Tesla delivered a record 70,602 vehicles in December in China, which came as a surprise even after the US carmaker raised prices of locally produced vehicles twice in the space of five weeks to tame demand.
According to the China Passenger Car Association, the Austin, Texas-based company delivered 70,847 vehicles, including exports of 245 units in December, a year-on-year jump of 197.6 per cent.
Tesla’s December deliveries easily surpassed the previous record of 52,153 units in September when it sold a total 56,006 vehicles, including exports, made at its Shanghai plant. Tesla makes the Model 3 sedan and Model Y SUV at the Gigafactory 3.
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“Tesla doesn’t want to take too many orders and so it raised prices to curb demand,” said Phate Zhang, founder of Shanghai-based tech portal CnEVpost. “The Shanghai factory, facing rising number of orders and shortage of chips, may not be able to produce enough vehicles to satisfy the market demand.”
Tesla China said in a statement that its Gigafactory 3, which began operations at the end of 2019, delivered 484,130 vehicles in 2021, representing 51.7 per cent of its global total of 936,000 units.
In China, 321,000 Model 3 and Model Y vehicles were delivered to customers last year, 117 per cent higher than 2020.
“Tesla will keep investing in key areas that can improve efficiency and quality of its vehicles,” Tesla China said.
Despite a sterling 2021, Elon Musk-helmed Tesla had run-ins with regulators and customers regarding the quality of its cars and safety in China.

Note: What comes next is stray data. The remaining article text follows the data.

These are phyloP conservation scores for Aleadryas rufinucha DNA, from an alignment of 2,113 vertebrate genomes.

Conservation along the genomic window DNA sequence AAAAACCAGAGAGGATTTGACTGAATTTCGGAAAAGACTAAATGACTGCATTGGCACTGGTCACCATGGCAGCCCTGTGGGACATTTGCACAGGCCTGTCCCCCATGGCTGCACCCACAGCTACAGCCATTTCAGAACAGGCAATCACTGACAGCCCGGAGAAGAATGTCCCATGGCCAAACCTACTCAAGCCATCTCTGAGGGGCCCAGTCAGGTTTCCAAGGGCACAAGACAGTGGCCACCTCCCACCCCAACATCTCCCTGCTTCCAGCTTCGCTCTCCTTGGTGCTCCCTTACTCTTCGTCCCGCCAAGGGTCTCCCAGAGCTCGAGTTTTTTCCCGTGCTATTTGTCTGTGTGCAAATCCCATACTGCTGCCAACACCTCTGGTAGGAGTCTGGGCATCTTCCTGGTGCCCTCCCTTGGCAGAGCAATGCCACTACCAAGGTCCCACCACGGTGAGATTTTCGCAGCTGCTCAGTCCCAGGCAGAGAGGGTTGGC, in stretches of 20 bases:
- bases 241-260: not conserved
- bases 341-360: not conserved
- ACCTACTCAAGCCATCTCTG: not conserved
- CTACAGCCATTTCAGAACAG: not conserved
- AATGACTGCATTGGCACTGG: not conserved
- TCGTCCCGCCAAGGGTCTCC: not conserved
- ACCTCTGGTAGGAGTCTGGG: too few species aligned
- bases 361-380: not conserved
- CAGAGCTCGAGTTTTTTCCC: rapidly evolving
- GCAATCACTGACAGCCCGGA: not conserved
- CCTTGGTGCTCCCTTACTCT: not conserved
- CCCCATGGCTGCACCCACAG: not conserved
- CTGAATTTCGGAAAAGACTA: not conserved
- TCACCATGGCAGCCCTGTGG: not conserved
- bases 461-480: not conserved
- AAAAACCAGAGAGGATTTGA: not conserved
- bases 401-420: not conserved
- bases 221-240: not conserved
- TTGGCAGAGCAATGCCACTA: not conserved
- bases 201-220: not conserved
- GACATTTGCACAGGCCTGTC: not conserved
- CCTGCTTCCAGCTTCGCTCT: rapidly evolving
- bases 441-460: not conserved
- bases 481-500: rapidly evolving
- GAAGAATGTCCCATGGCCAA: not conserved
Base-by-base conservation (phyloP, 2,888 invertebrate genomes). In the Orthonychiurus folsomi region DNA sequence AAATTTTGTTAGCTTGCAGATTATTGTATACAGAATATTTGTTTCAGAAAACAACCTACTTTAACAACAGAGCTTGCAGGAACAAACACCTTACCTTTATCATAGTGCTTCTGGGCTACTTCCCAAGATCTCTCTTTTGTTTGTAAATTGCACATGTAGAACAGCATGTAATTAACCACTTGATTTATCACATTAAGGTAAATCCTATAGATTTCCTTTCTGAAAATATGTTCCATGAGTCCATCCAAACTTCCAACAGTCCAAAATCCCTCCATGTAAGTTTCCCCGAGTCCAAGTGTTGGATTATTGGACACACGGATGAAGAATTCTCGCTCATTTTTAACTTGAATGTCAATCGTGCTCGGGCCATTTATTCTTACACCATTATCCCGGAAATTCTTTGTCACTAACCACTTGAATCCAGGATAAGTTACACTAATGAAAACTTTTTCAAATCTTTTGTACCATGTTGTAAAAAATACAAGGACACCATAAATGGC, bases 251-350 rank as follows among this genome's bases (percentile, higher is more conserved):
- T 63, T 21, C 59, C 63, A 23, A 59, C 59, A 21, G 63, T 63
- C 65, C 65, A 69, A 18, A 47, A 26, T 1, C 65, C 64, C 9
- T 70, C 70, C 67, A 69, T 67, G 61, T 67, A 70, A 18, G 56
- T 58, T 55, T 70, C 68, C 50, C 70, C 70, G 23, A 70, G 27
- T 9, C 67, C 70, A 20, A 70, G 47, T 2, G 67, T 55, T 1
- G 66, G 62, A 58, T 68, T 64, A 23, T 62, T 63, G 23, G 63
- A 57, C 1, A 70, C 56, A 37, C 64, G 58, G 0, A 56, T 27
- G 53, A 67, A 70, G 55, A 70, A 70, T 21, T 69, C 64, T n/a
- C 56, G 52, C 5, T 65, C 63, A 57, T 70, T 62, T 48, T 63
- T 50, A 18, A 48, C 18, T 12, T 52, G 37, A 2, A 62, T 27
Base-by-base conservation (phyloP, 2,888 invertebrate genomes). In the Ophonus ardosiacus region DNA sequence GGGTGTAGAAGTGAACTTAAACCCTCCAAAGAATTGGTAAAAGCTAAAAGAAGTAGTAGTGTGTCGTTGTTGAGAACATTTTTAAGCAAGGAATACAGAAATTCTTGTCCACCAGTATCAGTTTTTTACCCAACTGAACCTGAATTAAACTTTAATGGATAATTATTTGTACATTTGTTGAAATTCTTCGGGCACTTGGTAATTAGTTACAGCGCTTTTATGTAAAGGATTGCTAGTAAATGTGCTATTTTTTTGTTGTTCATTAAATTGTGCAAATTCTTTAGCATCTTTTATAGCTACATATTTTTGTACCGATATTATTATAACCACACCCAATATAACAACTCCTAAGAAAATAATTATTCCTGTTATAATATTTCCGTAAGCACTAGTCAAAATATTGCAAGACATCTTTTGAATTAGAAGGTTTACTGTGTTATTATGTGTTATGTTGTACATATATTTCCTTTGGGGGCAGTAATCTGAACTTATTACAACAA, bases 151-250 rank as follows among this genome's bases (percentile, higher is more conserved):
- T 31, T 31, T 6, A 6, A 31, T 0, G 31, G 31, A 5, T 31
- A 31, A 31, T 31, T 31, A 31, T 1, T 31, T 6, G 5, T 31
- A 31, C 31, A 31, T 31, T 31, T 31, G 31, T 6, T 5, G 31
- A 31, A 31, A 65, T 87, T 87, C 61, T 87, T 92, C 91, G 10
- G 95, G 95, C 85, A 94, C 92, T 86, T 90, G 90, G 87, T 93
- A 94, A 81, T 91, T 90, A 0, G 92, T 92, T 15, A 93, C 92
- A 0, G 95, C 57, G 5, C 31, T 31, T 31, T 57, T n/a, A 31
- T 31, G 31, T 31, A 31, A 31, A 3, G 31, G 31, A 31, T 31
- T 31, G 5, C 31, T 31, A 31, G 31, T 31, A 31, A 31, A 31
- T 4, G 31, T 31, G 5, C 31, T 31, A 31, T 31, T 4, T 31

Its China executives were grilled by mainland regulators about the quality of Model 3s in February amid a wave of complaints from owners.
In March, The Wall Street Journal reported that Chinese authorities had restricted the use of Tesla vehicles by military staff and employees of key state-owned companies after the company was found to use cameras and ultrasonic sensors inside its cars.
In December, the State Administration for Market Regulation asked Tesla to recall nearly 200,000 vehicles delivered to mainland buyers from 2015 to 2020, which included imports from the US because of defects that could lead to sudden opening of the boot or the bonnet while driving.
A senior Tesla sales manager told the Post in November that the factory in Shanghai had reached its annual capacity of 450,000 units. He, however, added that a global shortage of automotive chips might hit production and deliveries in the early part of this year.
Tesla raised prices of the basic editions of its Shanghai-made vehicles on November 24 and December 31 to curb demand.
The price of the basic edition of the Model Y SUV went up by 9.4 per cent to 301,840 yuan (US$47,424) after the two increases and the Model 3 sedan saw its price rise 5.9 per cent to 265,652 yuan.
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